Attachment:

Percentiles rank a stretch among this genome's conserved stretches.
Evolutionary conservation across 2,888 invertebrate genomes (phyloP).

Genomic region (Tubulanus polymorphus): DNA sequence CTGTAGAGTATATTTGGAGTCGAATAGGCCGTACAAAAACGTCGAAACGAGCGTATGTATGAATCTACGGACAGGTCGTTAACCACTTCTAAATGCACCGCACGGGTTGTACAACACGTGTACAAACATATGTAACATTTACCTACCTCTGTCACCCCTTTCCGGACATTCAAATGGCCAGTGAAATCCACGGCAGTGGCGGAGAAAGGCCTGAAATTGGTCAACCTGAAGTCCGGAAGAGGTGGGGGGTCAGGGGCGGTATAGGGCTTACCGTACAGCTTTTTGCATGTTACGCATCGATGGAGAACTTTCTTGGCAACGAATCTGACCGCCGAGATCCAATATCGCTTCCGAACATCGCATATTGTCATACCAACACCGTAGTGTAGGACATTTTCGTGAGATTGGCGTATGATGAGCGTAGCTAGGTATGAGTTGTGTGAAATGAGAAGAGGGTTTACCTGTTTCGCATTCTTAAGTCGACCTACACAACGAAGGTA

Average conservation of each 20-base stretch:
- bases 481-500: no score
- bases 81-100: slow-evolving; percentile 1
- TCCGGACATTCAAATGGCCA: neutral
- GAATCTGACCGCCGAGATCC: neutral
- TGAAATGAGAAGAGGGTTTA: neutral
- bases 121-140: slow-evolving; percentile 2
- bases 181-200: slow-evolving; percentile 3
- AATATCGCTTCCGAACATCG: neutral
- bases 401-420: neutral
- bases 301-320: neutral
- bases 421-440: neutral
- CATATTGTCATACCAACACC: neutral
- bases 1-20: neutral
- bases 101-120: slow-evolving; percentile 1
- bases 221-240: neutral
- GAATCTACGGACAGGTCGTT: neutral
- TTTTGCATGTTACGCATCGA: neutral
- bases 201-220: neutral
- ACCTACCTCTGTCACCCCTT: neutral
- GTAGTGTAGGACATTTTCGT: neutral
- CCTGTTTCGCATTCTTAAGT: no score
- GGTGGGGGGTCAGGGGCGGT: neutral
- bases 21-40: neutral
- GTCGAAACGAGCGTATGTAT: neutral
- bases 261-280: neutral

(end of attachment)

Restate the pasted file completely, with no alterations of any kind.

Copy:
Percentiles rank a stretch among this genome's conserved stretches.
Evolutionary conservation across 2,888 invertebrate genomes (phyloP).

Genomic region (Tubulanus polymorphus): DNA sequence CTGTAGAGTATATTTGGAGTCGAATAGGCCGTACAAAAACGTCGAAACGAGCGTATGTATGAATCTACGGACAGGTCGTTAACCACTTCTAAATGCACCGCACGGGTTGTACAACACGTGTACAAACATATGTAACATTTACCTACCTCTGTCACCCCTTTCCGGACATTCAAATGGCCAGTGAAATCCACGGCAGTGGCGGAGAAAGGCCTGAAATTGGTCAACCTGAAGTCCGGAAGAGGTGGGGGGTCAGGGGCGGTATAGGGCTTACCGTACAGCTTTTTGCATGTTACGCATCGATGGAGAACTTTCTTGGCAACGAATCTGACCGCCGAGATCCAATATCGCTTCCGAACATCGCATATTGTCATACCAACACCGTAGTGTAGGACATTTTCGTGAGATTGGCGTATGATGAGCGTAGCTAGGTATGAGTTGTGTGAAATGAGAAGAGGGTTTACCTGTTTCGCATTCTTAAGTCGACCTACACAACGAAGGTA

Average conservation of each 20-base stretch:
- bases 481-500: no score
- bases 81-100: slow-evolving; percentile 1
- TCCGGACATTCAAATGGCCA: neutral
- GAATCTGACCGCCGAGATCC: neutral
- TGAAATGAGAAGAGGGTTTA: neutral
- bases 121-140: slow-evolving; percentile 2
- bases 181-200: slow-evolving; percentile 3
- AATATCGCTTCCGAACATCG: neutral
- bases 401-420: neutral
- bases 301-320: neutral
- bases 421-440: neutral
- CATATTGTCATACCAACACC: neutral
- bases 1-20: neutral
- bases 101-120: slow-evolving; percentile 1
- bases 221-240: neutral
- GAATCTACGGACAGGTCGTT: neutral
- TTTTGCATGTTACGCATCGA: neutral
- bases 201-220: neutral
- ACCTACCTCTGTCACCCCTT: neutral
- GTAGTGTAGGACATTTTCGT: neutral
- CCTGTTTCGCATTCTTAAGT: no score
- GGTGGGGGGTCAGGGGCGGT: neutral
- bases 21-40: neutral
- GTCGAAACGAGCGTATGTAT: neutral
- bases 261-280: neutral